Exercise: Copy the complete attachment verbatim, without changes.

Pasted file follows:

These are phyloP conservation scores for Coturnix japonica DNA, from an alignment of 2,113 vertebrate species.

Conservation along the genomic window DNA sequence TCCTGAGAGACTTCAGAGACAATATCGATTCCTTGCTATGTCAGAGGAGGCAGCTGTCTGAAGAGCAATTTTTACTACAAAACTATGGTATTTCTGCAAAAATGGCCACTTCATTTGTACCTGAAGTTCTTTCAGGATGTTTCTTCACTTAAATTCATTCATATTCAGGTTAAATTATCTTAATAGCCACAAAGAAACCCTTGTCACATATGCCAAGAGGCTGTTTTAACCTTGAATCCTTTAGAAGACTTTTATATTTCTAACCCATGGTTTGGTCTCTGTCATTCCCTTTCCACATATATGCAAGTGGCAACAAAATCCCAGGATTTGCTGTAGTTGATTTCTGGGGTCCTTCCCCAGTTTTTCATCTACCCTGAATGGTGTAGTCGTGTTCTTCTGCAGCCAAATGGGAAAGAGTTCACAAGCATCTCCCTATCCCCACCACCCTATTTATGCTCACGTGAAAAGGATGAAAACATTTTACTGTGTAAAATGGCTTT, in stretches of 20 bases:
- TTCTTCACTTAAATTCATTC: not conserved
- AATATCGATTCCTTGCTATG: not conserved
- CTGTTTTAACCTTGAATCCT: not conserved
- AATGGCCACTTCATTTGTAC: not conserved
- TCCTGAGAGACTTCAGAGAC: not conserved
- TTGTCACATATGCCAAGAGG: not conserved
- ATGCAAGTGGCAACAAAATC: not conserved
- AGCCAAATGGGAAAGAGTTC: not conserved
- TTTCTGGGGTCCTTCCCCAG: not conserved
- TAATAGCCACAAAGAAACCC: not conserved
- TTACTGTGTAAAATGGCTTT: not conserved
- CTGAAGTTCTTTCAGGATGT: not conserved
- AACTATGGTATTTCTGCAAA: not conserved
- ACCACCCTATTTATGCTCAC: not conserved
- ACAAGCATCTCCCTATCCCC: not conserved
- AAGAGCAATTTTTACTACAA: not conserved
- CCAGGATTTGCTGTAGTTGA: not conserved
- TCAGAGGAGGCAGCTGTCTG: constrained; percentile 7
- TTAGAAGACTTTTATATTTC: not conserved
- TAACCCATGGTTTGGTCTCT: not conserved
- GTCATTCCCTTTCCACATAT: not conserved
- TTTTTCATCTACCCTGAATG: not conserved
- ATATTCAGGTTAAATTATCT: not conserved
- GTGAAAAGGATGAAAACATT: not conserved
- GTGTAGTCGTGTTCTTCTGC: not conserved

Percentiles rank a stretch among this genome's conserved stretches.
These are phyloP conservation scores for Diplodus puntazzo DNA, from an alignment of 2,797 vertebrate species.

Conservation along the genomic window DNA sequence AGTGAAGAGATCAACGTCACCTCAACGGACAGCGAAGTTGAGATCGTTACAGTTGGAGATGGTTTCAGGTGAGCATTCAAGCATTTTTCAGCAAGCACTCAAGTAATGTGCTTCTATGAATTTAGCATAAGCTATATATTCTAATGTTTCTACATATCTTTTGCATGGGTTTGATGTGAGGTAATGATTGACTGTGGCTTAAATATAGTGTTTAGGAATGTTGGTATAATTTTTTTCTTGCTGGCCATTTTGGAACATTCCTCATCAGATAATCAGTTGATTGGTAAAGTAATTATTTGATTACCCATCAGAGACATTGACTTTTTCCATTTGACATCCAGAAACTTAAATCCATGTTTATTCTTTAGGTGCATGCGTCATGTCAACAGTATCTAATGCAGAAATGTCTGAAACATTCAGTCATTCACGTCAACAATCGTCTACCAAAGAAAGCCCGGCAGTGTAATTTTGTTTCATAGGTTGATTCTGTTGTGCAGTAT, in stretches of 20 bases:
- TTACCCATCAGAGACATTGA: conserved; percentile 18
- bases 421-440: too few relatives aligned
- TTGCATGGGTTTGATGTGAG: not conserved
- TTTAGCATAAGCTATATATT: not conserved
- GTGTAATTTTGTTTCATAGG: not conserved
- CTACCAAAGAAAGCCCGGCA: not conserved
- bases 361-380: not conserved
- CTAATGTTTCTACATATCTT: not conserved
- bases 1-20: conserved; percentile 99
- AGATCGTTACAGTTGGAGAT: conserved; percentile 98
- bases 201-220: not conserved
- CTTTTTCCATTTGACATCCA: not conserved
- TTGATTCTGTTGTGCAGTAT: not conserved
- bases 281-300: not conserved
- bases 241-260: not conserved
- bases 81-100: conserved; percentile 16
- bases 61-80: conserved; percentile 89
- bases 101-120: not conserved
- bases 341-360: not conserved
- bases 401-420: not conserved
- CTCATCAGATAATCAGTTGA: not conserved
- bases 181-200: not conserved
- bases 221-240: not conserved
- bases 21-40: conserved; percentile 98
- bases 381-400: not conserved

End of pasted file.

These are phyloP conservation scores for Coturnix japonica DNA, from an alignment of 2,113 vertebrate species.

Conservation along the genomic window DNA sequence TCCTGAGAGACTTCAGAGACAATATCGATTCCTTGCTATGTCAGAGGAGGCAGCTGTCTGAAGAGCAATTTTTACTACAAAACTATGGTATTTCTGCAAAAATGGCCACTTCATTTGTACCTGAAGTTCTTTCAGGATGTTTCTTCACTTAAATTCATTCATATTCAGGTTAAATTATCTTAATAGCCACAAAGAAACCCTTGTCACATATGCCAAGAGGCTGTTTTAACCTTGAATCCTTTAGAAGACTTTTATATTTCTAACCCATGGTTTGGTCTCTGTCATTCCCTTTCCACATATATGCAAGTGGCAACAAAATCCCAGGATTTGCTGTAGTTGATTTCTGGGGTCCTTCCCCAGTTTTTCATCTACCCTGAATGGTGTAGTCGTGTTCTTCTGCAGCCAAATGGGAAAGAGTTCACAAGCATCTCCCTATCCCCACCACCCTATTTATGCTCACGTGAAAAGGATGAAAACATTTTACTGTGTAAAATGGCTTT, in stretches of 20 bases:
- TTCTTCACTTAAATTCATTC: not conserved
- AATATCGATTCCTTGCTATG: not conserved
- CTGTTTTAACCTTGAATCCT: not conserved
- AATGGCCACTTCATTTGTAC: not conserved
- TCCTGAGAGACTTCAGAGAC: not conserved
- TTGTCACATATGCCAAGAGG: not conserved
- ATGCAAGTGGCAACAAAATC: not conserved
- AGCCAAATGGGAAAGAGTTC: not conserved
- TTTCTGGGGTCCTTCCCCAG: not conserved
- TAATAGCCACAAAGAAACCC: not conserved
- TTACTGTGTAAAATGGCTTT: not conserved
- CTGAAGTTCTTTCAGGATGT: not conserved
- AACTATGGTATTTCTGCAAA: not conserved
- ACCACCCTATTTATGCTCAC: not conserved
- ACAAGCATCTCCCTATCCCC: not conserved
- AAGAGCAATTTTTACTACAA: not conserved
- CCAGGATTTGCTGTAGTTGA: not conserved
- TCAGAGGAGGCAGCTGTCTG: constrained; percentile 7
- TTAGAAGACTTTTATATTTC: not conserved
- TAACCCATGGTTTGGTCTCT: not conserved
- GTCATTCCCTTTCCACATAT: not conserved
- TTTTTCATCTACCCTGAATG: not conserved
- ATATTCAGGTTAAATTATCT: not conserved
- GTGAAAAGGATGAAAACATT: not conserved
- GTGTAGTCGTGTTCTTCTGC: not conserved

Percentiles rank a stretch among this genome's conserved stretches.
These are phyloP conservation scores for Diplodus puntazzo DNA, from an alignment of 2,797 vertebrate species.

Conservation along the genomic window DNA sequence AGTGAAGAGATCAACGTCACCTCAACGGACAGCGAAGTTGAGATCGTTACAGTTGGAGATGGTTTCAGGTGAGCATTCAAGCATTTTTCAGCAAGCACTCAAGTAATGTGCTTCTATGAATTTAGCATAAGCTATATATTCTAATGTTTCTACATATCTTTTGCATGGGTTTGATGTGAGGTAATGATTGACTGTGGCTTAAATATAGTGTTTAGGAATGTTGGTATAATTTTTTTCTTGCTGGCCATTTTGGAACATTCCTCATCAGATAATCAGTTGATTGGTAAAGTAATTATTTGATTACCCATCAGAGACATTGACTTTTTCCATTTGACATCCAGAAACTTAAATCCATGTTTATTCTTTAGGTGCATGCGTCATGTCAACAGTATCTAATGCAGAAATGTCTGAAACATTCAGTCATTCACGTCAACAATCGTCTACCAAAGAAAGCCCGGCAGTGTAATTTTGTTTCATAGGTTGATTCTGTTGTGCAGTAT, in stretches of 20 bases:
- TTACCCATCAGAGACATTGA: conserved; percentile 18
- bases 421-440: too few relatives aligned
- TTGCATGGGTTTGATGTGAG: not conserved
- TTTAGCATAAGCTATATATT: not conserved
- GTGTAATTTTGTTTCATAGG: not conserved
- CTACCAAAGAAAGCCCGGCA: not conserved
- bases 361-380: not conserved
- CTAATGTTTCTACATATCTT: not conserved
- bases 1-20: conserved; percentile 99
- AGATCGTTACAGTTGGAGAT: conserved; percentile 98
- bases 201-220: not conserved
- CTTTTTCCATTTGACATCCA: not conserved
- TTGATTCTGTTGTGCAGTAT: not conserved
- bases 281-300: not conserved
- bases 241-260: not conserved
- bases 81-100: conserved; percentile 16
- bases 61-80: conserved; percentile 89
- bases 101-120: not conserved
- bases 341-360: not conserved
- bases 401-420: not conserved
- CTCATCAGATAATCAGTTGA: not conserved
- bases 181-200: not conserved
- bases 221-240: not conserved
- bases 21-40: conserved; percentile 98
- bases 381-400: not conserved